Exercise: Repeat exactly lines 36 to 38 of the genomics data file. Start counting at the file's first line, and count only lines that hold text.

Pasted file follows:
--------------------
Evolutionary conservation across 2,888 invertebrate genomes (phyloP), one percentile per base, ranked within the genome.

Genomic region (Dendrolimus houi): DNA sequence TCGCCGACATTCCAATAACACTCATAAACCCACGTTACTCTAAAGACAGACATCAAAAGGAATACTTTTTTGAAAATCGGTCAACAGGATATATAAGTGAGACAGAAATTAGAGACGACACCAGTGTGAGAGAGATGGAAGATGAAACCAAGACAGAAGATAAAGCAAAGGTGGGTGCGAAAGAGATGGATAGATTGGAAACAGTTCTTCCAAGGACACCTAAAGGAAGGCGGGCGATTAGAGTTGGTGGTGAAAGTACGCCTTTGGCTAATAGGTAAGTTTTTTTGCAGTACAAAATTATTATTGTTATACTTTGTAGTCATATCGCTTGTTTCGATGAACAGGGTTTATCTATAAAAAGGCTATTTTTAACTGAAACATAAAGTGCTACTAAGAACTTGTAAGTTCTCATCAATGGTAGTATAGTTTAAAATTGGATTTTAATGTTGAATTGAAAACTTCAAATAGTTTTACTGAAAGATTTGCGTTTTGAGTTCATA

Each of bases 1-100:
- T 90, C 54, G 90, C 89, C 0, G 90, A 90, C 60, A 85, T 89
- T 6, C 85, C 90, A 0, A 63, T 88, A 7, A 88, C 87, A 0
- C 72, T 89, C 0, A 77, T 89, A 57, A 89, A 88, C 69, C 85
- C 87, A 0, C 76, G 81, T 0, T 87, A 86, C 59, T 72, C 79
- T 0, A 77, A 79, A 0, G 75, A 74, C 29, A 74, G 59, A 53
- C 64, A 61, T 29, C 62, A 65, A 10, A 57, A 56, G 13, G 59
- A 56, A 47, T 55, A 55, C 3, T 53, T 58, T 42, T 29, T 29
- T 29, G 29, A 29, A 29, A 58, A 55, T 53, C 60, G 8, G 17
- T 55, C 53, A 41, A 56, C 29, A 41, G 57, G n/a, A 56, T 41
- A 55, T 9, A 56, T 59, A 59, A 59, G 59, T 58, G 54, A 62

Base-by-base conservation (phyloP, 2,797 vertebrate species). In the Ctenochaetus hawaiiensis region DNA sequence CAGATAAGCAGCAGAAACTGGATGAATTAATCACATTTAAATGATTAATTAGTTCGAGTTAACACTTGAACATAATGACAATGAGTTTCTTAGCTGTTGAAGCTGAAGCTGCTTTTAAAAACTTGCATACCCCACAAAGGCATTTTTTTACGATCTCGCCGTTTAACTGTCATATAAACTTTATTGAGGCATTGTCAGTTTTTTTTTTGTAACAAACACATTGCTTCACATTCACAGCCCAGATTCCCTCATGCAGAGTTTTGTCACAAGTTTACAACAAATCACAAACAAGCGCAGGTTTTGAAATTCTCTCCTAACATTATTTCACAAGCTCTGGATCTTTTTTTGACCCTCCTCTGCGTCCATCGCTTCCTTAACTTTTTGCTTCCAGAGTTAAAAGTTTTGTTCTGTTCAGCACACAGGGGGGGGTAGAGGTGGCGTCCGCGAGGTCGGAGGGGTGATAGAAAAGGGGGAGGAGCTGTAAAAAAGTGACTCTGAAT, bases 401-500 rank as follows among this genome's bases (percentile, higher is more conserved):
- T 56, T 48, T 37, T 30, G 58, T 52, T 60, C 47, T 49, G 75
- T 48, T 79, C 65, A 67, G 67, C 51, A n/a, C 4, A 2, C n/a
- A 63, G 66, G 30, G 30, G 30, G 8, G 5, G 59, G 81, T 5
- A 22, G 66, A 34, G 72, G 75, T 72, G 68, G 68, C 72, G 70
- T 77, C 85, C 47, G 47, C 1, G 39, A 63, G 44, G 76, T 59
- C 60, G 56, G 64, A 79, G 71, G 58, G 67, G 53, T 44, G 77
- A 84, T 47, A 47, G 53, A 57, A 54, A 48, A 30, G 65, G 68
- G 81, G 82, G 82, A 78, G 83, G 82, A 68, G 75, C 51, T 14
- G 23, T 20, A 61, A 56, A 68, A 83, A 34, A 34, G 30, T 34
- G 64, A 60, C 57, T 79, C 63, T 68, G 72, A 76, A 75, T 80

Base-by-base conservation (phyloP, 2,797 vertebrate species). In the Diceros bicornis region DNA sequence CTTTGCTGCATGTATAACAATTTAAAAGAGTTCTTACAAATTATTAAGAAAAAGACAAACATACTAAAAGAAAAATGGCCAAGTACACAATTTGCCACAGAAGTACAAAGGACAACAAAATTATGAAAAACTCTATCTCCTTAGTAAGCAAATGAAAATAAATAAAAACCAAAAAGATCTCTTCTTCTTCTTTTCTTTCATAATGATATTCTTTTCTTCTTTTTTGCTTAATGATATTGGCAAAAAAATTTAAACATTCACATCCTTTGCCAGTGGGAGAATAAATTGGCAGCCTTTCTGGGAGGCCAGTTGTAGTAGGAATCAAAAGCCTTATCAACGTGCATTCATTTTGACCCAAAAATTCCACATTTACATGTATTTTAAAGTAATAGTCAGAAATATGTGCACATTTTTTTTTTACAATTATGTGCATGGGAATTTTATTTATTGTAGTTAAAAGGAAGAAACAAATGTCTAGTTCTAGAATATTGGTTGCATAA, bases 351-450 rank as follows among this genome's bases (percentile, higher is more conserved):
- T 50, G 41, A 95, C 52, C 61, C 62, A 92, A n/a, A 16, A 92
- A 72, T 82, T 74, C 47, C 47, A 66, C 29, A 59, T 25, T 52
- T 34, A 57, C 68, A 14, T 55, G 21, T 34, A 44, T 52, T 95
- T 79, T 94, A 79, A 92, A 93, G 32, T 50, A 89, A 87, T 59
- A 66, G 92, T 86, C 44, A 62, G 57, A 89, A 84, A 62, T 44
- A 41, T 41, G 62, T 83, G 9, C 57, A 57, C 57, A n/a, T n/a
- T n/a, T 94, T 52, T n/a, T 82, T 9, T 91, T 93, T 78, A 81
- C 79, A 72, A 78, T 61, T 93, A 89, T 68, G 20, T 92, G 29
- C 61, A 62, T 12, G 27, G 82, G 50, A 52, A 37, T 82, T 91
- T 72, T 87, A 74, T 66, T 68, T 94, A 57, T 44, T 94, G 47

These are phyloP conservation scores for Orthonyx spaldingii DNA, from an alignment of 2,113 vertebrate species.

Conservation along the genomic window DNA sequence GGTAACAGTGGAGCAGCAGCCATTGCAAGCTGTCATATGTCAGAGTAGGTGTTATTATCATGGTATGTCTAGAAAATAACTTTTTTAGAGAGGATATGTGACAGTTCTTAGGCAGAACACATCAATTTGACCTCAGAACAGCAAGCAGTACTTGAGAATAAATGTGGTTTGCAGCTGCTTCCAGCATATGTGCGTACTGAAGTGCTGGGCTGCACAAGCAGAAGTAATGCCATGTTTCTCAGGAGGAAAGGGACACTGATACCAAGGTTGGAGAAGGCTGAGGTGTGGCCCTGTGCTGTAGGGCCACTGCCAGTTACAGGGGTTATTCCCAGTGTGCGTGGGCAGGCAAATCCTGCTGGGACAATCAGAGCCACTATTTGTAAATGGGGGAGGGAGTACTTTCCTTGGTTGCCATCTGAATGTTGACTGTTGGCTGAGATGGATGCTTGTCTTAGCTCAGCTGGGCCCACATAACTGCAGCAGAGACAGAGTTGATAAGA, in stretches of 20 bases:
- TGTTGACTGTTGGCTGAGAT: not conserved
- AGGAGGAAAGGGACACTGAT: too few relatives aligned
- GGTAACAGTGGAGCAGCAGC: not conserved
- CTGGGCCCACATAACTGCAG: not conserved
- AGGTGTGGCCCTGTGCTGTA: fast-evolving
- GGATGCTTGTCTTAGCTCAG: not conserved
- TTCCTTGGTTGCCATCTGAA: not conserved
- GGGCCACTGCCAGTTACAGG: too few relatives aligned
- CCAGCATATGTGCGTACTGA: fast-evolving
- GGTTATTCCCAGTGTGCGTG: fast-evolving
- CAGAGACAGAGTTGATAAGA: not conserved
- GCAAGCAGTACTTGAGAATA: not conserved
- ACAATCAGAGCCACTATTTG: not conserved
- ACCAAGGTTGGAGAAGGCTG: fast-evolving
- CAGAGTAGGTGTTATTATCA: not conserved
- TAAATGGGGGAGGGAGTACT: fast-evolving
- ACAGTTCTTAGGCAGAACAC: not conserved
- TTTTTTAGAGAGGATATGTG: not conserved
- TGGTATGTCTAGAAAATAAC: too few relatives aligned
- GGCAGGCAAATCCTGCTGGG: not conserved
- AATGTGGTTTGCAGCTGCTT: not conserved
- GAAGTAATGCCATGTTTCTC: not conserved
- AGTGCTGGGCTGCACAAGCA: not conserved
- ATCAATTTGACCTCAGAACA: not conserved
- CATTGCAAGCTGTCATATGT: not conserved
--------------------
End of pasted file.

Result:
These are phyloP conservation scores for Orthonyx spaldingii DNA, from an alignment of 2,113 vertebrate species.

Conservation along the genomic window DNA sequence GGTAACAGTGGAGCAGCAGCCATTGCAAGCTGTCATATGTCAGAGTAGGTGTTATTATCATGGTATGTCTAGAAAATAACTTTTTTAGAGAGGATATGTGACAGTTCTTAGGCAGAACACATCAATTTGACCTCAGAACAGCAAGCAGTACTTGAGAATAAATGTGGTTTGCAGCTGCTTCCAGCATATGTGCGTACTGAAGTGCTGGGCTGCACAAGCAGAAGTAATGCCATGTTTCTCAGGAGGAAAGGGACACTGATACCAAGGTTGGAGAAGGCTGAGGTGTGGCCCTGTGCTGTAGGGCCACTGCCAGTTACAGGGGTTATTCCCAGTGTGCGTGGGCAGGCAAATCCTGCTGGGACAATCAGAGCCACTATTTGTAAATGGGGGAGGGAGTACTTTCCTTGGTTGCCATCTGAATGTTGACTGTTGGCTGAGATGGATGCTTGTCTTAGCTCAGCTGGGCCCACATAACTGCAGCAGAGACAGAGTTGATAAGA, in stretches of 20 bases:
- TGTTGACTGTTGGCTGAGAT: not conserved